Phantom ID Types

Brian Hicks, December 14, 2020

I previously wrote about tradeoffs of custom ID types in Elm, and promised to explore a few points in the space. This is one!

Recently I built a little game for my son to learn his letters and decided to see if I could find a nicer way to solve id-as-string problem. My goal was to find something in between the wild wild west of using Strings directly and the repetition of defining ID types for every resource.

Anyway, I found something new to me. Maybe it'll be useful to you, too! The gist: you can make a reusable ID type by using phantom types (that is, types with a variable that appears in the definition but not any of the constructors.)

Let's define a module for our IDs:

module Id exposing (Id(..), decoder, sorter)

import Json.Decode as Decode exposing (Decoder)
import Sort exposing (Sorter)

type Id thing =
    Id String

decoder : Decoder (Id thing)
decoder = Id Decode.string

sorter : Sorter (Id thing)
sorter = (\(Id id) -> id) Sort.alphabetical

You use it in external definitions like this:

module Shelter exposing (Shelter)

import Cat exposing (Cat)
import Id exposing (Id)
import Json.Decode exposing (Decoder)

type alias Shelter =
    { name : String
    , adoptableCats : List (Id Cat)

decoder : Decoder Shelter
decoder =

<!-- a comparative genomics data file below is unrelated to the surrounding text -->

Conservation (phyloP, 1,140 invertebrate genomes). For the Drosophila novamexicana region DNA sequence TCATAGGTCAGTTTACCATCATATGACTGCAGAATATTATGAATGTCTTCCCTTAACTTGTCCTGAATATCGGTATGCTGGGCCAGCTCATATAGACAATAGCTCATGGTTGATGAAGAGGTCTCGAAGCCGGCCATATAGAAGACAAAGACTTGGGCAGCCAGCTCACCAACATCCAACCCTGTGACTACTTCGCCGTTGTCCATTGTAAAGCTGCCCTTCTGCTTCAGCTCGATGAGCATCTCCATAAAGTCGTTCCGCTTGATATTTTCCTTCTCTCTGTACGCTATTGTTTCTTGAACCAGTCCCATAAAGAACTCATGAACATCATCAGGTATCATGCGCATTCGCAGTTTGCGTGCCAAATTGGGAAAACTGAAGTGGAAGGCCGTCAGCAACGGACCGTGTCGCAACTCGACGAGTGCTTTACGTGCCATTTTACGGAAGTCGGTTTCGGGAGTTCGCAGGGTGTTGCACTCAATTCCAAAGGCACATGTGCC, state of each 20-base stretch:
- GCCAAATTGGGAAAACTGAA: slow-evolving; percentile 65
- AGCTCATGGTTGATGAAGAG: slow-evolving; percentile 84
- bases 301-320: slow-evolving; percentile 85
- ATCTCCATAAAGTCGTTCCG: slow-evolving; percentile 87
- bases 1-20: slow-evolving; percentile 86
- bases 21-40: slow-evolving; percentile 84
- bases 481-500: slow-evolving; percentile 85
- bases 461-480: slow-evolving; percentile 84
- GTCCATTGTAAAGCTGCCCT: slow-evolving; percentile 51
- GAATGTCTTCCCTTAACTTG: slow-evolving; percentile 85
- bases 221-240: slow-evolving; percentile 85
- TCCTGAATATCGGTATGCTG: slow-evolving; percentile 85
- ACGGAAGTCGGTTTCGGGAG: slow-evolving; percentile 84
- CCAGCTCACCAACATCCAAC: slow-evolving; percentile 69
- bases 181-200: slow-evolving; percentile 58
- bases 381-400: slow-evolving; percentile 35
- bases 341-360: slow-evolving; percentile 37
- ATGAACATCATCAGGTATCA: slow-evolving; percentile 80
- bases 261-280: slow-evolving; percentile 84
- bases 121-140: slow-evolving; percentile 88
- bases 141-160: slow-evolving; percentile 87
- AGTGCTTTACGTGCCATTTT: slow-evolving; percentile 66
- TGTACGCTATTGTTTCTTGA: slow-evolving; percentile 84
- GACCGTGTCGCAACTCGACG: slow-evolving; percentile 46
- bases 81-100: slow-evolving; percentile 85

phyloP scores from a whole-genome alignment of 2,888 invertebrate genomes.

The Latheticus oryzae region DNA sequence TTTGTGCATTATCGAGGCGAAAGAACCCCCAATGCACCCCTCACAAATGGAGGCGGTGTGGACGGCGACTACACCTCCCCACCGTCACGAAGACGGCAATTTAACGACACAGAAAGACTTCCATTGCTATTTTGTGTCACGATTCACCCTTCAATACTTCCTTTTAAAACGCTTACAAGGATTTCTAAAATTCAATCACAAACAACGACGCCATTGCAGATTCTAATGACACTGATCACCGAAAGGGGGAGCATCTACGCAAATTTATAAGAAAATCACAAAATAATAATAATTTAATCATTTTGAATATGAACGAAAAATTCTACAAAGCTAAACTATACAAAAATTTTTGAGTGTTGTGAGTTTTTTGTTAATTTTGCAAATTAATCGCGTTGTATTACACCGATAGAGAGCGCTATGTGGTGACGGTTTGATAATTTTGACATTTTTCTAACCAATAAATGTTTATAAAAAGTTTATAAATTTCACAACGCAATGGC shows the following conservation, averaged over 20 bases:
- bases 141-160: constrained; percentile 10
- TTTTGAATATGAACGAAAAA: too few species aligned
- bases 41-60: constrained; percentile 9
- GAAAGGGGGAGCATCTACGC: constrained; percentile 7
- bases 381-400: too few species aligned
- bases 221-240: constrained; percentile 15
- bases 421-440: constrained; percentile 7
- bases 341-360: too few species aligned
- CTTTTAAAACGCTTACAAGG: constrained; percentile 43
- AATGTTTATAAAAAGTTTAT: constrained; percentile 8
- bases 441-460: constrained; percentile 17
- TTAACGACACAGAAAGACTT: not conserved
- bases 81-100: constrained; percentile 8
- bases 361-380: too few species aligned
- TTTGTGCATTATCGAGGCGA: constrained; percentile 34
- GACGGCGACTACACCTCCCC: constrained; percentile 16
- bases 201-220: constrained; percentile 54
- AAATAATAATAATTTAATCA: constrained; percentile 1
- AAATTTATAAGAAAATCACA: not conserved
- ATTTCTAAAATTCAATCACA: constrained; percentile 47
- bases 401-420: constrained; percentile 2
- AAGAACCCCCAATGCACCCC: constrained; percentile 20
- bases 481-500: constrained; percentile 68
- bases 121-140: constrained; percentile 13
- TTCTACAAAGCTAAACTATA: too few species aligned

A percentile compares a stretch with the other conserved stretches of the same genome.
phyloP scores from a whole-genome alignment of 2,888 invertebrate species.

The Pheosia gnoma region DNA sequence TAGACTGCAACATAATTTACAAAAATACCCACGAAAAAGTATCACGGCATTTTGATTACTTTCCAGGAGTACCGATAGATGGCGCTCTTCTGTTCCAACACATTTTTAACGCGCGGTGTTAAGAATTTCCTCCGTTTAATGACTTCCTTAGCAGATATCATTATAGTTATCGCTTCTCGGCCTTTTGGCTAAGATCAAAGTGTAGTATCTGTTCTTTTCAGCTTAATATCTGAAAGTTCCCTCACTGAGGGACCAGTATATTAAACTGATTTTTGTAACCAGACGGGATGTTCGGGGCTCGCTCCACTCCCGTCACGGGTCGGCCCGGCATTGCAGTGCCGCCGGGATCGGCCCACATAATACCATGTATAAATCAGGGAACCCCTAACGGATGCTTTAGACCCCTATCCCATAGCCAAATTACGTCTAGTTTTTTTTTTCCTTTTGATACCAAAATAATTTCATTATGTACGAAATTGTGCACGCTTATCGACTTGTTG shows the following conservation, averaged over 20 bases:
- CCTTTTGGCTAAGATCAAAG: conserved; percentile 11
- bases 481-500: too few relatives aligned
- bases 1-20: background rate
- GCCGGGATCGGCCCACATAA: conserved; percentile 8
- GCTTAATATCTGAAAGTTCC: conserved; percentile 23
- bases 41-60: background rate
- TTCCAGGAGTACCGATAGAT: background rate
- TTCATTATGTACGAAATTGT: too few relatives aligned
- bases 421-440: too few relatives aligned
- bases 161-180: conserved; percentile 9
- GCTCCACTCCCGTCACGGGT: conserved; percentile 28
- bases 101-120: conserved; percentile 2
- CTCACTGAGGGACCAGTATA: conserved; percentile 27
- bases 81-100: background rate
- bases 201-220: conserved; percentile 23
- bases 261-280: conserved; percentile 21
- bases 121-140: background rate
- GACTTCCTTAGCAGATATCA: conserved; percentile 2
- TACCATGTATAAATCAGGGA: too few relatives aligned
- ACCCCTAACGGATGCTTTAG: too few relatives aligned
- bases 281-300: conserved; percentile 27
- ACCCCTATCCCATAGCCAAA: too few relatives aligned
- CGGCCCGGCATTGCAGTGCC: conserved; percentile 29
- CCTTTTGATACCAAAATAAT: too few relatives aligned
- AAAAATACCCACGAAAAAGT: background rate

Decode.map2 Shelter
        (Decode.field "name" Decode.string)
        (Decode.field "adoptableCats" (Decode.list Id.decoder))

Of course, this improvement still doesn't come for free. Id thing is still not comparable so you need a workaround if you want to use it in a Dict or Set (sorter above.)

You also lose some of the assurance that you're not constructing or matching on Id in places where you shouldn't be. To put it another way, you can make a bad ID pretty easily: just call Id "a hot dog is a salad". Because the type is not used in the constructor, that's a valid whatever... Id Cat, Id Dog, it's all the same to the constructor.

You also can't embed the ID of a record in the record itself (doing so would be a recursive definition.) I managed to get around needing this in my alphabet game (records do not need to refer to themselves because whenever they're displayed there's another piece of data containing the ID.) If you need it, you just do a little type trick:

module Cat exposing (Id, Cat, decoder)

import Id
import Json.Decode exposing (Decoder)

{-| An module-internal identifier. Has to be a custom type instead of an
alias so the compiler can detect if it's being used improperly.
type CatId
    = CatId

type alias Id =
    Id.Id CatId

type alias Cat =
    { id : Id
    , name : String
    , purriness : Int

decoder : Decoder Cat
decoder =
    Decode.map3 Cat
        (Decode.field "id" Id.decoder)
        (Decode.field "name" Decode.string)
        (Decode.field "purriness"

All the instances of CatId should be erased during compilation. That is, they shouldn't end up adding any weight to your compiled JavaScript!

And there you have it! To sum up: with this technique, you get the normal stuff you get by using custom types as IDs, like:

But with these tradeoffs:

So would I do this again? I think I would avoid using this in a project where I didn't have a high confidence that my fellow programmers knew the intent of the module. That means that I wouldn't to publish a package using this, or contribute code to a high-traffic open source repo using this pattern. But on my work team in private code, or in small apps that I build for myself, I'll definitely be coming back to this!